Being a Bodhisattva Is Like Being Batman?

Via Reverend Danny Fisher
on Sep 23, 2010
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Like many, many others, I was a big fan of Christopher Nolan’s 2008 Batman film The Dark Knight. Among other things, I gave it a rave review for The Journal of Religion and Film, and it topped my list of the ten best films of 2008 here at

As an admirer of the film — an unsettling, affecting, surprising, and masterful piece of post-9/11 art that sends the audience away mulling over important questions about values, violence, and civic responsibility — I was intrigued and delighted by Markus “Uku” Laitinen’s most recent post at Zen – The Possible Way: “Being Bodhisattva Is Like Being Batman”. Check it out.

I’d say it’s probably an open question just how heroic (or enlightened) Batman is in Christopher Nolan’s vision of Gotham City, but that’s part of the point of The Dark Knight. So Batman as Bodhisattva? Bodhisattva as Batman? Why not?

What do you think?


About Reverend Danny Fisher

Rev. Danny Fisher, M.Div., D.B.S. (Cand.), is a professor and Coordinator of the Buddhist Chaplaincy Program at University of the West in Rosemead, CA. He was ordained as a lay Buddhist minister by the Buddhist Sangha Council of Southern California in 2008. In addition, he is certified as a mindfulness meditation instructor by Naropa University in association with Shambhala International. A member of the National Association of College and University Chaplains, he serves on the advisory council for the Upaya Buddhist Chaplaincy Training Program. In addition to his work for elephant journal, he is a blogger for Shambhala Sun. He has also written for Tricycle: The Buddhist Review, Religion Dispatches, The Journal of Buddhist Ethics, The Journal of Religion & Film, Eastern Horizon, New York Spirit, Alternet's Wiretap Magazine, and other publications. His award-winning website is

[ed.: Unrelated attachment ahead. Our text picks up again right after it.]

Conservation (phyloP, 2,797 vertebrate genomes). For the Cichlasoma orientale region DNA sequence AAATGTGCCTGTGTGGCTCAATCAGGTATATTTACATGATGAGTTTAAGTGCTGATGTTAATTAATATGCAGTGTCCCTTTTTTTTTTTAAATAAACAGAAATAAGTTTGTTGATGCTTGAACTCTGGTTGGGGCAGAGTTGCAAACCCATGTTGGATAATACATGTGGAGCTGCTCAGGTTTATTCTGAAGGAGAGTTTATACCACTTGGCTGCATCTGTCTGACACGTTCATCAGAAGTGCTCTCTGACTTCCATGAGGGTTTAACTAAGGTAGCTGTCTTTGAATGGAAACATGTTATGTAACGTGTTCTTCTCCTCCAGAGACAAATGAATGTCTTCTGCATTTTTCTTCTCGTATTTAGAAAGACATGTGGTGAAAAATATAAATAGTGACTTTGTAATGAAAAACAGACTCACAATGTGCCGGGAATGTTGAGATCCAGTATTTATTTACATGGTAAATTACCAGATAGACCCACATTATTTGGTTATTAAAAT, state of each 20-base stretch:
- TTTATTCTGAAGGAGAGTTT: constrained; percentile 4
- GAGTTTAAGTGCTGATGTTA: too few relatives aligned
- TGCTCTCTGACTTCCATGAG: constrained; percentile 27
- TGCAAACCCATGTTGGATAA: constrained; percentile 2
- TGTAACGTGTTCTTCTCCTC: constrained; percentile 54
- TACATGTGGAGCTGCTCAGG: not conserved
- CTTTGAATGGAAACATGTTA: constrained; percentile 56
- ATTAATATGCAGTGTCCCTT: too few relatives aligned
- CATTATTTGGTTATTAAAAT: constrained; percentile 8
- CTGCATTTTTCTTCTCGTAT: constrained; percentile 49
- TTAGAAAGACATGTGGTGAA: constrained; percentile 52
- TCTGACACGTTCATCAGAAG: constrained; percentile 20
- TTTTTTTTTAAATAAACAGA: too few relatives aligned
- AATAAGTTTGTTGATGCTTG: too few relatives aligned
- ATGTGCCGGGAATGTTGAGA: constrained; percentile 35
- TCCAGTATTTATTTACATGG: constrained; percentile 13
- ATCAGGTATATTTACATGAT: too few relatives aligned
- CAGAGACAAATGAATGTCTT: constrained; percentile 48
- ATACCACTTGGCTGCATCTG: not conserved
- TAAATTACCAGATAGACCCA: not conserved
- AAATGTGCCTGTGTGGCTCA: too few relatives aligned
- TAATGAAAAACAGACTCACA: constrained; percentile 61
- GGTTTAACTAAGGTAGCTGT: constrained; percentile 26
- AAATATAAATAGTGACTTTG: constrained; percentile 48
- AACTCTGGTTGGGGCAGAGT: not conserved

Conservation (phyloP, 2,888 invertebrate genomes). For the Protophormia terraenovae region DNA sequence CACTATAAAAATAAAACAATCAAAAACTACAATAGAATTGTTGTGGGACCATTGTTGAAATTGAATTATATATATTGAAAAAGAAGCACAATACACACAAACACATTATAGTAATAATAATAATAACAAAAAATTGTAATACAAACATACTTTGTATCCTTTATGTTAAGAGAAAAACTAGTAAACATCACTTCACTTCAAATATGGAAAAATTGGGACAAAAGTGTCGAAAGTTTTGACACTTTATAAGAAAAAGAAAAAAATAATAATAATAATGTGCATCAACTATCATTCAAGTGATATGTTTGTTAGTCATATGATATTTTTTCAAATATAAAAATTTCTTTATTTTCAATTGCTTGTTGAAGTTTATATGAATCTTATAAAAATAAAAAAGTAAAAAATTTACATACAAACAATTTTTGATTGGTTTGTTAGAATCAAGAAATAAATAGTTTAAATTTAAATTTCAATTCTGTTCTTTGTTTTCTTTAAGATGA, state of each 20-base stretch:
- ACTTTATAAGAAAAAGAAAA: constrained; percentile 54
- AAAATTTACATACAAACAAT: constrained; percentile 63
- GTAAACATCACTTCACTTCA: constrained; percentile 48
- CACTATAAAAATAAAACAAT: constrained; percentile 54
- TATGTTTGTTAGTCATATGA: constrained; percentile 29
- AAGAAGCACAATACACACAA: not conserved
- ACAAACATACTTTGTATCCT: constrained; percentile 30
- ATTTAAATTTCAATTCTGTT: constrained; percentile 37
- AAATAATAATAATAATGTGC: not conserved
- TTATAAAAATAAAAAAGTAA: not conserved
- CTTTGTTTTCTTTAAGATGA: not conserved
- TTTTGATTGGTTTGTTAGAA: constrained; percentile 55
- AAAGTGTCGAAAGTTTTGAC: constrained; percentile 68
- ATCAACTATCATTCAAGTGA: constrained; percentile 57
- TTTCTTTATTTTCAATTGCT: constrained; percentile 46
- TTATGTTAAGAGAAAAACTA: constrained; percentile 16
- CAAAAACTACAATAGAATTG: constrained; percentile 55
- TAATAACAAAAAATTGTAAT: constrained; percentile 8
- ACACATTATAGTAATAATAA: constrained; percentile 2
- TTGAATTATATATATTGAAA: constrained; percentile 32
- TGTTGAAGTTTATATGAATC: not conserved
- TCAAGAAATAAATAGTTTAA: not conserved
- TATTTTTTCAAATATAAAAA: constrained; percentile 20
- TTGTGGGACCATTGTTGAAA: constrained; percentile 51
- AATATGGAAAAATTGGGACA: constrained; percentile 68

3 Responses to “Being a Bodhisattva Is Like Being Batman?”

  1. Satyavira says:

    The young Bruce Wayne makes a decision that the kind of loss and pain he went through should never be visited upon anyone else. For the sake of living beings he puts himself through a physical and mental training so he can repay the kindness (leisure and fortune) show to him.

    And like Kali or Yamantaka, he appears wrathful, but underneath it is his deep motivation (which is not revenge) which make Batman a true (selfless)

    Great Piece.

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